Banned Indonesian Muslim scholar Dr Ulil Abshar Abdalla revealed he attended a global Islamic conference in Malaysia and had even spoken here before – at a time when Malay Muslim conservatism was not as evident as it is today.
BY HASBULLAH AWANG CHIK
Published: 14 October 2014
Ulil said he was invited to Kuala Lumpur in July 2002 to attend the International Forum on Islam (Kalif) on “Islam and Politics” when Tun Dr Mahathir Mohamad was the prime minister.
“I was invited by Pak Abdullah Badawi to Malaysia to attend an international conference called Kalif in 2002.
“I have been to Malaysia many times before this. I have even given ceramah in Malaysia,” Ulil told The Malaysian Insider yesterday, referring to the time when Tun Abdullah Ahmad Badawi was the deputy prime minister.
The conference, organised by the deputy prime minister’s office, brought together international Muslim thinkers who discussed, among other topics, Islam’s compatibility with human rights and democracy.
Abdullah’s son-in-law Khairy Jamaluddin, was chairman of the conference’s programme. The prime minister then, Dr Mahathir, delivered the closing address at the end of the conference, said Ulil.
It comes as a surprise to Ulil that he is now on the Malaysian Immigration Department’s blacklist after religious authorities said his liberal views on Islam would be dangerous for Muslims here.
“I am sad and disappointed about the ban. To me, this is not the way – to close discussion among Muslims, as we need the space to hear about different views of Islam.
“It is creating a culture of fear among Muslims. It is not healthy for Muslims,” he said in a phone interview.
Ulil, who is with the Jaringan Islam Liberal movement in Indonesia, was scheduled to speak at a roundtable discussion organised by the Islamic Renaissance Front (IRF) on “Religious Fundamentalism Threat in This Century” in Bukit Damansara on October 18.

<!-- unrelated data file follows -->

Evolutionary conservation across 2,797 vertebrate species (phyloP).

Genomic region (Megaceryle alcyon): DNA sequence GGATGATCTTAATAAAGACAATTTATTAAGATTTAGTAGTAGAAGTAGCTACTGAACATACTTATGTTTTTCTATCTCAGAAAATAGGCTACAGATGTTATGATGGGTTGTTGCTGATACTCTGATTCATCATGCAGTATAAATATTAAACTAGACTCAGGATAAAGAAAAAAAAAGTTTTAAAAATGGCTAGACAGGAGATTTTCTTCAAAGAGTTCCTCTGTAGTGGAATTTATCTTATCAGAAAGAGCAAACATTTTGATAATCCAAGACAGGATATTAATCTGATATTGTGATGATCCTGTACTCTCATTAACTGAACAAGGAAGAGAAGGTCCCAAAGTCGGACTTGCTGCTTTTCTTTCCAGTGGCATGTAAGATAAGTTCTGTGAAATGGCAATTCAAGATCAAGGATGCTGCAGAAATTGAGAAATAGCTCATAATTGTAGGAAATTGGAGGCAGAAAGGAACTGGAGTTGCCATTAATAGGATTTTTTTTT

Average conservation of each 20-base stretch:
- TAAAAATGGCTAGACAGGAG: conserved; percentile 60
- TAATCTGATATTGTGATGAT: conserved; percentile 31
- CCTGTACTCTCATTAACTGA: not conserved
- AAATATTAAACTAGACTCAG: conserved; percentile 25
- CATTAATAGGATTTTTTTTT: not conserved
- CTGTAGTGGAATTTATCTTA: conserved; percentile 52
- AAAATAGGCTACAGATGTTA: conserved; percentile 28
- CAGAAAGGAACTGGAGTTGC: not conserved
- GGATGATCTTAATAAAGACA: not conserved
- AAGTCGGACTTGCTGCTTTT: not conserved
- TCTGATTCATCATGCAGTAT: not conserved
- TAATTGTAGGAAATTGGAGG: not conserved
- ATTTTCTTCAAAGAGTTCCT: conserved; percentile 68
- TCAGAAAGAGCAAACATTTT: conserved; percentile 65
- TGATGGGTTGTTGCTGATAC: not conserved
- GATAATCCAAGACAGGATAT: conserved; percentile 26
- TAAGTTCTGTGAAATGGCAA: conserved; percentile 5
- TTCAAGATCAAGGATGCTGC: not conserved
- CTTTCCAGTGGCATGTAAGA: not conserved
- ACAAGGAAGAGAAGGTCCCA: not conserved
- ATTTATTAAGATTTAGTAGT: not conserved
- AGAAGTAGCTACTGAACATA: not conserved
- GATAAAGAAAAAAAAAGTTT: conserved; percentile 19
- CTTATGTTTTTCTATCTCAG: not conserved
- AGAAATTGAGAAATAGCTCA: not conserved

But the Malaysian Islamic Development Department (Jakim) last Thursday said the forum should be stopped because Ulil was known for his liberal views.
Jakim director-general Datuk Othman Mustapha said teachings that contravened the Shafie school of Islam and which “threatened the faith of Muslims in Malaysia” had to be stopped.
Malaysian Immigration subsequently put Ulil on its blacklist, and Home Minister Datuk Seri Ahmad Zahid Hamidi was quoted as saying by the New Straits Times that Ulil would “mislead Muslims in the country if he is allowed to spread his brand of liberalism here”.
Upon learning that he was barred from entering Malaysia, Ulil had tweeted on October 11: “I am sad that this ban happens in time (sic) when Muslim society needs more dialogue to stem radicalism in their midst”.
He also tweeted: “As sad as this ban might be, it won’t work. Authority might ban my entrance to Malaysia. But Islamic progressive ideas can’t be stopped”.
Speaking to The Malaysian Insider, Ulil said if Malaysia was not ready for open dialogue, it would be difficult to stem the radicalisation of Muslims.
It would also make efforts to nurture tolerance and openness difficult.
“We need a culture of healthy dialogue to overcome radicalism. Radicalism grows faster and stronger in a closed system,” he said.
Ulil noted that growing radicalism and fundamentalism was a problem in both Malaysia and Indonesia but said the Indonesian government did have programmes to address extremist rhetoric.
“I don’t know too much about the situation in Malaysia, but in Indonesia, the government holds programmes to counter radical influences.
Indonesia also had Muslim civil society groups that were working to address the rhetoric of fundamentalists, he said.
“An important strategy is to have moderate Muslim figures to address the views of fundamentalists.
“The role of Muslim thinkers and intellectuals to counter extremism is critical,” he said. – October 14, 2014.